John M. Nomikos, director of the Research Institute for European and American Studies, spoke to participants in a June 5 Middle East Forum webinar to discuss Turkish threats to Greece.
Nomikos described a recent escalation of Turkish provocations against Greece that risk erupting into an armed confrontation. The Turkish Coast Guard has been sending illegal immigrants to flood the Greek islands and the Greek-Turkish border. Turkish intelligence officers have been infiltrating the municipality of Thrace near the Turkish-Greek border to “undermine covertly” the Greek Muslim community’s relationship with the Greek government and create unrest.
Turkish President Recep Tayyip Erdoǧan has used the Turkish-Libyan Exclusive Economic Zone as cover to illegally encroach on the Greek island of Crete. The zone is the “biggest national security threat to the stability in the Mediterranean region, including Greece, said Nomikos. Erdoǧan announced his intention to begin drilling for oil in the eastern Mediterranean by the beginning of September.
Greece’s options in combatting Erdoǧan’s “cat and mouse” game of “no peace, no war” are limited. With a population of just 10 million – one eighth that of Turkey – and an economy heavily dependent on tourism revenue, a war would be economically devastating for Athens.
Exacerbating the situation is the neutral stance taken by the General Secretary of NATO (North Atlantic Treaty Organization), rather than demanding that Turkey cease its aggressive actions against a fellow member of NATO and respect the stability of the Eastern Mediterranean and the Aegean.
Despite the fact that Greece has been a member of the European Union since 1981, the EU has also taken a position of neutrality, doing little to address Turkey’s aggression. The EU’s only priority is to avoid dealing with the illegal immigrants Erdoǧan is foisting on Greece, aside from sending “blackmail” money to Turkey to keep the migrants, including possible jihadists among them, from flooding into Europe. The humanitarian crisis is left for Greece to manage, but Europe would be wise to remember that “Greek borders are European borders,” said Nomikos.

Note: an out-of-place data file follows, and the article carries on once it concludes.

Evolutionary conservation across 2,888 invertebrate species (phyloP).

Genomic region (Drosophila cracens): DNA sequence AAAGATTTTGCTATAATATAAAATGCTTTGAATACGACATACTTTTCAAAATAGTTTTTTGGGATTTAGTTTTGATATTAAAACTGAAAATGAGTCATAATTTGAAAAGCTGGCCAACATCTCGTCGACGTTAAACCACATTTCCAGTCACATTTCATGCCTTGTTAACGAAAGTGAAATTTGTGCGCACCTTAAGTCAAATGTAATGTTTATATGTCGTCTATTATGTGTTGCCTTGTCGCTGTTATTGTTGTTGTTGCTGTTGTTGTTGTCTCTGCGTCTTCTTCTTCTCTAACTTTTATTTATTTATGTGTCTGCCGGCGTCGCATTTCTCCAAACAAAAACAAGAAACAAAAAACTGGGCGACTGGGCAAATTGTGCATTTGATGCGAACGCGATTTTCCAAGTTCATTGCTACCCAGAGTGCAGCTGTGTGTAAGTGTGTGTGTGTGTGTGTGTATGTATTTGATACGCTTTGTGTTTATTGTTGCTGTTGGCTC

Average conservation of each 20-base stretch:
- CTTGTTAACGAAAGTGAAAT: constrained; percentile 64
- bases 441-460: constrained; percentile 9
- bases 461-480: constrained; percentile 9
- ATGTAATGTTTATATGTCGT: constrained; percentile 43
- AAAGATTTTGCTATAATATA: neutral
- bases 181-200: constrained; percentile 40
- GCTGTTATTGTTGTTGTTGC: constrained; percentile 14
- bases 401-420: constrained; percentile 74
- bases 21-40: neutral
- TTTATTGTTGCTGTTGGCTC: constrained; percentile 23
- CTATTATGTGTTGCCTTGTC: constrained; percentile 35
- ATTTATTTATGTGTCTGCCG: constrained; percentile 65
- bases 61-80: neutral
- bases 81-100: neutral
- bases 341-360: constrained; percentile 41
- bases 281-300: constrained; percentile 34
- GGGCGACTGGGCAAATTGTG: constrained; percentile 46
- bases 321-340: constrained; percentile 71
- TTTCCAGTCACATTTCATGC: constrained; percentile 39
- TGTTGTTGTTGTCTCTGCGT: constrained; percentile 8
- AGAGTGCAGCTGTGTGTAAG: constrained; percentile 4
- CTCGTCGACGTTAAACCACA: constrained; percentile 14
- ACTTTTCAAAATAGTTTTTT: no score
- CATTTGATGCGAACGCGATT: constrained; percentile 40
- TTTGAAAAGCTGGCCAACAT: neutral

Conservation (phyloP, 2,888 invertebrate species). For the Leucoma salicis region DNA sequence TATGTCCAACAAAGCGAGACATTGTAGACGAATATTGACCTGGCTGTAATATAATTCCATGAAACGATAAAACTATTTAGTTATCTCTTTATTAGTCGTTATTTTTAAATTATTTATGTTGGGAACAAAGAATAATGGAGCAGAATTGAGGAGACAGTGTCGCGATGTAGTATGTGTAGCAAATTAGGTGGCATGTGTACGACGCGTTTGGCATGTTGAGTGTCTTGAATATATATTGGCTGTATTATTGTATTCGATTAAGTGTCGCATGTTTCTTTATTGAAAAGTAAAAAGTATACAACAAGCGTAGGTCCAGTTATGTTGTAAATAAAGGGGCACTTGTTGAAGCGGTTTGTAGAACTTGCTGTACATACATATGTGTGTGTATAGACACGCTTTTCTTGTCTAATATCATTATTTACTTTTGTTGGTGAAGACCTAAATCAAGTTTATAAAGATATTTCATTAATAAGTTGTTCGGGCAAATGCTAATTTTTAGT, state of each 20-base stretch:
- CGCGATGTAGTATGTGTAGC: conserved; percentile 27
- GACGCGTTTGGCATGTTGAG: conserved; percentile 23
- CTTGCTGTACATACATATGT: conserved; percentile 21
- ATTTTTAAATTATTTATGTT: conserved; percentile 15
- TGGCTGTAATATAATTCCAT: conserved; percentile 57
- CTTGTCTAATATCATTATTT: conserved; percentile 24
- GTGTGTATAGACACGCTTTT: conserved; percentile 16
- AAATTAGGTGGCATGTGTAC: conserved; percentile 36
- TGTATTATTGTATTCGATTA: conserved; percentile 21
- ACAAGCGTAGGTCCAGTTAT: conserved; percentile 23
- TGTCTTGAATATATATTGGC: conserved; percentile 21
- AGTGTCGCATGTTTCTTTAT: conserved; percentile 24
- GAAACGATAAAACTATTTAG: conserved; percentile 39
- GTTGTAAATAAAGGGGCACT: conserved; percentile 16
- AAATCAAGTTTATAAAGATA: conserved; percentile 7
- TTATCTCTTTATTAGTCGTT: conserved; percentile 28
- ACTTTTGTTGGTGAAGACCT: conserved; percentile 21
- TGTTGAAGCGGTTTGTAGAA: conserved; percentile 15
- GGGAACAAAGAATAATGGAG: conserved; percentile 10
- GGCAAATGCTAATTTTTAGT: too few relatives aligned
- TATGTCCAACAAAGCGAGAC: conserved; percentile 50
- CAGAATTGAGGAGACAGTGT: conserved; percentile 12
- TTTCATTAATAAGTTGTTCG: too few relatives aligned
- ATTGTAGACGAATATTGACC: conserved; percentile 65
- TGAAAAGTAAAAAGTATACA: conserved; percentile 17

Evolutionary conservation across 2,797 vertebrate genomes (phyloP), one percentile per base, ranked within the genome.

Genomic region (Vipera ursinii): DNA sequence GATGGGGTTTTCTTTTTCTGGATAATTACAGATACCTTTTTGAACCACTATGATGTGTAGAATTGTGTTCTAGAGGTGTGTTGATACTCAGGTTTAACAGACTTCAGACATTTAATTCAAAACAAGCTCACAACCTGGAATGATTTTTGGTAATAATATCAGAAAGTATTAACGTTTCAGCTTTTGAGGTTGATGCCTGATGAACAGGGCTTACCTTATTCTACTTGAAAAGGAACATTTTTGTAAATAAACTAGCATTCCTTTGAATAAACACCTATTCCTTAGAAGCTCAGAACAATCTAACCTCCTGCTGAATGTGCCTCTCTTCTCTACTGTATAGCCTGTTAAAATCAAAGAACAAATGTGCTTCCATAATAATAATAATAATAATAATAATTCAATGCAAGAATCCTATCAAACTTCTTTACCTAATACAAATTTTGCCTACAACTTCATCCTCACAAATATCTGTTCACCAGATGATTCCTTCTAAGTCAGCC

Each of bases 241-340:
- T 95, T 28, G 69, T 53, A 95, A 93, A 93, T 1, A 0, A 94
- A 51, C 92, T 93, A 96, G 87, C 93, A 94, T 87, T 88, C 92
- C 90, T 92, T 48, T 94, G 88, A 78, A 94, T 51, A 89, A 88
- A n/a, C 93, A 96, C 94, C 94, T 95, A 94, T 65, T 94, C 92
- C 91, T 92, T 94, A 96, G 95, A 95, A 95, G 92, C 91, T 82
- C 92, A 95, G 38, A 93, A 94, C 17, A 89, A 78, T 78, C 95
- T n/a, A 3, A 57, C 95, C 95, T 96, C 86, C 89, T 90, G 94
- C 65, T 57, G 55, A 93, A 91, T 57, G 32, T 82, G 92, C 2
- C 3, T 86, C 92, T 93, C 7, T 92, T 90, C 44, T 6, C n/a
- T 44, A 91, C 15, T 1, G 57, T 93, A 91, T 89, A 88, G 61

Nomikos believes the only power with the clout to dissuade Erdoǧan from challenging Greece’s national security is the United States. Some important steps toward this end have been taken. The Trump administration’s support for the Eastern Mediterranean Energy Security and Energy Partnership Act of 2019 authorizes new security assistance for Cyprus and Greece and lifts the U.S. arms embargo on Cyprus. It also authorizes the establishment of a United States-Eastern Mediterranean Energy Center to facilitate energy cooperation among the United States, Israel, Greece, and Cyprus as a tool for providing stability in the Eastern Mediterranean. With the potentially explosive situation between Turkey and Greece reaching a critical stage, the United States must go further in protecting its interests in the Mediterranean.
Given the world’s lukewarm response to Turkish aggression, Nomikos said it’s likely Erdoǧan will eventually start a war. “He’s looking for the right time, and he will attack Greece.” Accordingly, Nomikos strongly advocates a military alliance between Greece and Israel, which share “the same national security threat.” Israel, he said, is “the only country we can rely on.”
Marilyn Stern is communications coordinator at the Middle East Forum.
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